This is a day and age where the obesity rate in America is higher than it’s ever been before.
So naturally more people seem to be concerned about their health!
According to WebMD, multivitamins won’t help you to lose weight.
However, there are some supplements that WebMD feels will help you to lose weight.
A couple of those supplements include vitamins, but not a multivitamin.
There are some multivitamins that are marketed for weight loss that may contain some of the ingredients proven to help you lose weight, but you are better off simply going directly for products that only contain those ingredients.
The supplements listed by WebMD for weight loss include calcium, fiber, green tea extract and conjugated linoleic acid (CLA).
However, not everyone agrees with this assessment.
All of the supplement companies that sell weight loss multivitamins claim that their products will help you to lose weight.
The problem with this assumption is that despite this list on WebMD, there is a lack of proof regarding the efficacy of certain vitamins and supplements. Calcium is the perfect example of this.
According to Medical News Today, the only case where calcium has been effective for weight loss is in obese women who were calcium deficient.
There doesn’t appear to be any evidence supporting the use of calcium for anything except for healthy bones and teeth. This doesn’t mean that in the future further weight loss evidence may not be revealed, but at this time this just isn’t the case.
When it comes to fiber, it is an entirely different story. Fiber helps you lose weight because it helps to suppress the appetite. There is nothing complicated about the process.
Fiber makes your stomach feel full faster. Fiber is digested slowly by your body, so that feeling of fullness lasts longer as well.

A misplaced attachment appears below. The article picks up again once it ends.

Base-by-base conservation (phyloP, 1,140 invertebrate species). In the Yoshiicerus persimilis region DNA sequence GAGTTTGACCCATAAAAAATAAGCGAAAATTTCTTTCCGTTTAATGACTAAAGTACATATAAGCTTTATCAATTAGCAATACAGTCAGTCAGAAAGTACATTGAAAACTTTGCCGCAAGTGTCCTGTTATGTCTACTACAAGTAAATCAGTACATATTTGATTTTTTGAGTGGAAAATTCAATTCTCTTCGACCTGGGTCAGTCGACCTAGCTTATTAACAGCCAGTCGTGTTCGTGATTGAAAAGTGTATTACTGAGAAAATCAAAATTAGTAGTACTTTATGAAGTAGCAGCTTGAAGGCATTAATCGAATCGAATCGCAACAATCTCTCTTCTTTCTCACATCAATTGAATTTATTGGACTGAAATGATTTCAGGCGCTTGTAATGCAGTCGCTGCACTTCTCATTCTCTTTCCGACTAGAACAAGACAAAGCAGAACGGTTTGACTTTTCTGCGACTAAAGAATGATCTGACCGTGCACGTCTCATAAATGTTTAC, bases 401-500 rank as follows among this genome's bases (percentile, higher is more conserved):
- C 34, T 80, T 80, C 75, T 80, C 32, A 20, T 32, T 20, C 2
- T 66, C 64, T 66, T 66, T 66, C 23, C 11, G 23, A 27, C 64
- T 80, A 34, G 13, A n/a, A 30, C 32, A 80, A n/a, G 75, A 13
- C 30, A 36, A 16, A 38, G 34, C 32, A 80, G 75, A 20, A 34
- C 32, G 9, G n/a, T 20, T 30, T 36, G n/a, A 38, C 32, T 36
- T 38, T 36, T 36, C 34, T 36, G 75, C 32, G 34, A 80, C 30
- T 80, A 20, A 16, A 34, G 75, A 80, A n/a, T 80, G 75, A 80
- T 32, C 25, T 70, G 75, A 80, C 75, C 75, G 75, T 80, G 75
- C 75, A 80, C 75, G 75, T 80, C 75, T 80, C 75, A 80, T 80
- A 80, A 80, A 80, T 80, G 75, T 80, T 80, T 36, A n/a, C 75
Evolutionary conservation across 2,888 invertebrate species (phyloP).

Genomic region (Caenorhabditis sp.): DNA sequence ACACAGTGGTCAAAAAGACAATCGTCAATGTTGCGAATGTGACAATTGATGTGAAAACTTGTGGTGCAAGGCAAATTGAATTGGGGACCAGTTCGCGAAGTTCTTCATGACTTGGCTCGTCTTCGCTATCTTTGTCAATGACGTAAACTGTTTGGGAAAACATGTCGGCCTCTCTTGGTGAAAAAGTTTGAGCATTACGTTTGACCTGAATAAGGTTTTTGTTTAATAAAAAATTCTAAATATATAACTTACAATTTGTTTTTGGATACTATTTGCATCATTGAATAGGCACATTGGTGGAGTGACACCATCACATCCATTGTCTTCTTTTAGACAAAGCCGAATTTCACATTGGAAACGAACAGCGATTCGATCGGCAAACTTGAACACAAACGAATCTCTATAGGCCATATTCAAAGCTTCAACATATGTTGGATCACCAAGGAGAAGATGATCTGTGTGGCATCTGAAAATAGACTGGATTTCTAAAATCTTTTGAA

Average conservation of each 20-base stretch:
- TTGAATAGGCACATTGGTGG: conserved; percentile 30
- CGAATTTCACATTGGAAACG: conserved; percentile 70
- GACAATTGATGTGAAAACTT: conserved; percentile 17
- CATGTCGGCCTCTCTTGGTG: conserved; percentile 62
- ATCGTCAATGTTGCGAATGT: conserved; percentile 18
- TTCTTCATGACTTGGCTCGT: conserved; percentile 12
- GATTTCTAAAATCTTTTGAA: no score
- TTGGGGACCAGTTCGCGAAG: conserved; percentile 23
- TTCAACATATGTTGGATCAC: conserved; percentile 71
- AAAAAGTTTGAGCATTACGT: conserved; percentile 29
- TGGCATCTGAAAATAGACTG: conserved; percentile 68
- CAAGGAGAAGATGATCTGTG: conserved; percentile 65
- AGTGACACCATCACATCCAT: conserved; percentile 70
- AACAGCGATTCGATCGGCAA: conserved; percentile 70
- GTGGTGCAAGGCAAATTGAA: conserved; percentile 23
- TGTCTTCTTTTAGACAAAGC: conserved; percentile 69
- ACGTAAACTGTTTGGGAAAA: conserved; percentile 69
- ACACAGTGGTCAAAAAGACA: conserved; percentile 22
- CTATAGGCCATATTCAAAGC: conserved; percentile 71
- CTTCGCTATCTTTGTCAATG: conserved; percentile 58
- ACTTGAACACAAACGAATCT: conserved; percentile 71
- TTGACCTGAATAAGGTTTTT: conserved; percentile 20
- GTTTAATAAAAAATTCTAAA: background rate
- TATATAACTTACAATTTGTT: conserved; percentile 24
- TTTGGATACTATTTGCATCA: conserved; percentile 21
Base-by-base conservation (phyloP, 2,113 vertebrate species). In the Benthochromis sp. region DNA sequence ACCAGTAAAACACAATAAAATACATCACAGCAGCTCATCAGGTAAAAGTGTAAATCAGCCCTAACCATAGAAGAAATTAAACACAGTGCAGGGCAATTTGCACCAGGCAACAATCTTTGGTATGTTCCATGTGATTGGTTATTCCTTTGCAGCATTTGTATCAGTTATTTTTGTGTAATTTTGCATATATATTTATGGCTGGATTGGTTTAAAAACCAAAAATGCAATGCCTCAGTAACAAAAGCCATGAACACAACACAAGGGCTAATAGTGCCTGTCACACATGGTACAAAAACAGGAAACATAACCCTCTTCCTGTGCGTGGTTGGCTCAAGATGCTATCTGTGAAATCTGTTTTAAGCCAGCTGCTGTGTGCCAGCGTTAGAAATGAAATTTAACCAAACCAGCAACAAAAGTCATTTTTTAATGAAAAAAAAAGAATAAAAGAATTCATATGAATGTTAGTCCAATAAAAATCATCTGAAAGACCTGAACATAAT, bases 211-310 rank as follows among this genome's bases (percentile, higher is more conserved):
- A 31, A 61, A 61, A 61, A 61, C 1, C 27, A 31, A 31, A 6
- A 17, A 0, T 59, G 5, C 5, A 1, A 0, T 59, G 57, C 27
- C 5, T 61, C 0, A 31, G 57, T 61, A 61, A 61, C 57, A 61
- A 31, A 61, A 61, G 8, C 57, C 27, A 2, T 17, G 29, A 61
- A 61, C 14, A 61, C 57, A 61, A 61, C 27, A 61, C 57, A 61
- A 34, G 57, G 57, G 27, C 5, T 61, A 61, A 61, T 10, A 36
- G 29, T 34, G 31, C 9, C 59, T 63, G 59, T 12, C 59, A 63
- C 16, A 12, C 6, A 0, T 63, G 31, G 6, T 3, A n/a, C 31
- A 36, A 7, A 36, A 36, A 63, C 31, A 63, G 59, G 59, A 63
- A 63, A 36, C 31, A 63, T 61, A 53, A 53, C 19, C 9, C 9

CLA and green tea extract just don’t have enough evidence supporting their use for weight loss. A lot of the information on green tea is anecdotal. As far as CLA goes, researchers are in the early stages of studies using this fatty acid.
What it boils down to is that fiber is your best bet when supplementing for weight loss. However, keep your intake is no more than 28 grams of fiber a day if you are a woman or 34 if you are a man, according to the Mayo Clinic.
This is the daily recommendation for fiber. Any more could actually cause you to gain weight, cause your bowels to stop functioning correctly, or cause the build-up of gas in the body.
First of all, multivitamins aren’t for everyone. If you are someone who eats a well balanced diet with all of the food groups, then you are probably getting all of the vitamins that you need from your food.
Since food is your best and most effective source for vitamins and minerals, this is the best way for you to get what you need.
However, in this day and age, despite the awareness of what’s healthy and what’s not, people still aren’t getting all of the vitamins and minerals that they need. It is for these folks that a multivitamin may be necessary.
As you age, your body has more difficulty absorbing nutrients from food. Once you get to the age of 60, you may need to consider a multivitamin as well.
Because getting too much of certain vitamins can prove to be unhealthy, it is important to know where you may or may not be deficient. You can use a food diary to track what you eat and determine your vitamin intake or you can visit your doctor and ask him to check your vitamin levels via a blood test.
It is virtually impossible to pinpoint the best brand of multivitamin. A major component of this is the fact that everybody has a body that reacts different to different products. Some people swear by certain products while others get sick using the very same product.
There are some things that you can look for to ensure that you are buying a quality vitamin. For example, look for products that contain quality ingredients. Also, check the fillers and see if you know what the fillers are and what percentage of the multivitamin is made up of fillers.
You will also want to ensure that you purchase vitamins made in America. Companies that make vitamins in the U.S. must maintain their facilities and ingredients to qualify for the FDA GRAS requirements.